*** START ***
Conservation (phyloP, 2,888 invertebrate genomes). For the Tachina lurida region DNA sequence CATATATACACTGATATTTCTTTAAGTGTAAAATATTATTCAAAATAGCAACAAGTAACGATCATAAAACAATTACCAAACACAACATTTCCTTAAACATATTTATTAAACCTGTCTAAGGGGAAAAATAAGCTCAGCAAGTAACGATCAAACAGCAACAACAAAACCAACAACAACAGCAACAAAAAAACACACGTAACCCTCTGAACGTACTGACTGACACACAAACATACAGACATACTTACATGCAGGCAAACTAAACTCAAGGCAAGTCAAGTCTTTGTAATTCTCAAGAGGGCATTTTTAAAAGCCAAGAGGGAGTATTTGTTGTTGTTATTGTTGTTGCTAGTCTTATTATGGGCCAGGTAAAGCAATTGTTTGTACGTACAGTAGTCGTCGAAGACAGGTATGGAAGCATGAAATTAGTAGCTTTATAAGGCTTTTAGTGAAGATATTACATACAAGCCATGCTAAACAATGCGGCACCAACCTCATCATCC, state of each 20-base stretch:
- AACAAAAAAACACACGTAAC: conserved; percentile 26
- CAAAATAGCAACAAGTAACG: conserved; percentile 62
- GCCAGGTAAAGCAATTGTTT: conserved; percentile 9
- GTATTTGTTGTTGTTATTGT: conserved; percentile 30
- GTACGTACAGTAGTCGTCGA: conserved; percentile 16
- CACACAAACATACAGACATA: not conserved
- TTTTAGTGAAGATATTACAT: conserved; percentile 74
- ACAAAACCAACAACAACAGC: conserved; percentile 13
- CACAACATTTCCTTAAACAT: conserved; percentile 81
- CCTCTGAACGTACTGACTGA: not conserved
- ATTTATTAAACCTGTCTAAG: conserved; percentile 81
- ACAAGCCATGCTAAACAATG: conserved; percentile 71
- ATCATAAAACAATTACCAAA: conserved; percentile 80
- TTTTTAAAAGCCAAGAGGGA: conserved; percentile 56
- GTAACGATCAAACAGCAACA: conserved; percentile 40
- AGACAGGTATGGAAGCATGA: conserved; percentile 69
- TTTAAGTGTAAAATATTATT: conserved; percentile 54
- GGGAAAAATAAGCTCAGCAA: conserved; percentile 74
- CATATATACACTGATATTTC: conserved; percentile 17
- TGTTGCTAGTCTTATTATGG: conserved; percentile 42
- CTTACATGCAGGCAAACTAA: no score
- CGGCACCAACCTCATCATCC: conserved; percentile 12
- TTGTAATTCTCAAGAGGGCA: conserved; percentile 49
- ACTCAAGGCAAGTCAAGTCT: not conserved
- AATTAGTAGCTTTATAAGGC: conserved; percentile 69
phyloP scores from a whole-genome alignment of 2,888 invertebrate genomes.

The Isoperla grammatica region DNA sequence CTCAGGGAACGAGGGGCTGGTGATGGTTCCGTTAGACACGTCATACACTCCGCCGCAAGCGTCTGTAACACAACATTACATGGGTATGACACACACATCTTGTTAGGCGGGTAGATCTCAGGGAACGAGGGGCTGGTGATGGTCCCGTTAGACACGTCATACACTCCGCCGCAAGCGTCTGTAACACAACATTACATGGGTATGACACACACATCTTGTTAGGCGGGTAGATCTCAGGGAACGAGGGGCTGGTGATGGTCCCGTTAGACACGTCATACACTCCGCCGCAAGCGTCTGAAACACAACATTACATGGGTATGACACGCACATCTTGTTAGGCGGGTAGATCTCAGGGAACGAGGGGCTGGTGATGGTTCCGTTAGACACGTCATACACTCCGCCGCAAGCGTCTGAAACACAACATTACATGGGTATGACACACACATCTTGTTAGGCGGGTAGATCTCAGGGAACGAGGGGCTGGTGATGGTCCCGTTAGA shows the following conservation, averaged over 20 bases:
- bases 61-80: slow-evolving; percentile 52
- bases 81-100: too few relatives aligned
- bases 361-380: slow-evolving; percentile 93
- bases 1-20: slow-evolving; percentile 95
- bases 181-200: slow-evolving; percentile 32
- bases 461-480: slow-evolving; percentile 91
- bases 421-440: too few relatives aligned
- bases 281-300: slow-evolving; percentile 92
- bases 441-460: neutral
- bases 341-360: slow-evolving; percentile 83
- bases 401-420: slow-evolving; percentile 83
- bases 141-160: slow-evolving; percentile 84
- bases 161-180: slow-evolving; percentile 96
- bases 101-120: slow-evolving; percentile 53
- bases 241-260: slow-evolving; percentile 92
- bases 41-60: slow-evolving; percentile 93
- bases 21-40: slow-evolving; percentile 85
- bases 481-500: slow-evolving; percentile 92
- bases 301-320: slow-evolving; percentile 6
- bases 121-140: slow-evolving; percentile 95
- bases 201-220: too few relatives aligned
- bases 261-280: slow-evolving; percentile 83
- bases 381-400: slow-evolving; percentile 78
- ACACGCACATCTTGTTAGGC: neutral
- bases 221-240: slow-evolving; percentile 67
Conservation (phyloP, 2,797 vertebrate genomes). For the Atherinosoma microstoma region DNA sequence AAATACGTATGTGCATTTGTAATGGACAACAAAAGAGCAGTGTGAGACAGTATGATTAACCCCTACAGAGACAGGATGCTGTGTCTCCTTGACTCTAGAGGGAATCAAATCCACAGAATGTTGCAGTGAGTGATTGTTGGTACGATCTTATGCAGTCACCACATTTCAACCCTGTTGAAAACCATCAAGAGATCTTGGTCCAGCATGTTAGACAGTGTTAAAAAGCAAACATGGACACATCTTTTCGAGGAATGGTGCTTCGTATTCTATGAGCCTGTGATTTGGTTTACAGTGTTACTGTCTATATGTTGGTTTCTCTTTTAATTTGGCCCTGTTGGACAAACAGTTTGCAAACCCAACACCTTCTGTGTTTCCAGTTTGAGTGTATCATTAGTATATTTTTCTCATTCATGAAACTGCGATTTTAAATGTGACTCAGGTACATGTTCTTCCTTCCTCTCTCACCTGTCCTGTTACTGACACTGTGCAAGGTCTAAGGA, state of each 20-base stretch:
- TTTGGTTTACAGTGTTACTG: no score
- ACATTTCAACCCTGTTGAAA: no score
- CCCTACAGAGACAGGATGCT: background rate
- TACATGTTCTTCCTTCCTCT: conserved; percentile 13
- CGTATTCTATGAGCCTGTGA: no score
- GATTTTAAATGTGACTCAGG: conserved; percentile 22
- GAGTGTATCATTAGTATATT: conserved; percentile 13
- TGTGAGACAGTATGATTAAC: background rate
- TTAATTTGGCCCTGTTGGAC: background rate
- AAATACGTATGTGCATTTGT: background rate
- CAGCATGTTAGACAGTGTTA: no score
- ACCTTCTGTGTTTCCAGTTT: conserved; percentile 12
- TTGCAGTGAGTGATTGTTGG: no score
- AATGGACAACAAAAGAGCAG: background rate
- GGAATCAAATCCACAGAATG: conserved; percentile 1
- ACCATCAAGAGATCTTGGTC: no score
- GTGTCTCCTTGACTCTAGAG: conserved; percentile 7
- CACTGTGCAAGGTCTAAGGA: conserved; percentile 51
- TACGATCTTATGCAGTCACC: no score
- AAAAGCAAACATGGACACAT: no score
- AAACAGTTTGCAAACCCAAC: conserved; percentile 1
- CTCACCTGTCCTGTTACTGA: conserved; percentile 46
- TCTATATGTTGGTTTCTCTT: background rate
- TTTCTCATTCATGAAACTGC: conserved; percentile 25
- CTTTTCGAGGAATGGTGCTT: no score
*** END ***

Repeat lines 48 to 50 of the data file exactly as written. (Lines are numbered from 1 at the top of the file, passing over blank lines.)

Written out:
- bases 121-140: slow-evolving; percentile 95
- bases 201-220: too few relatives aligned
- bases 261-280: slow-evolving; percentile 83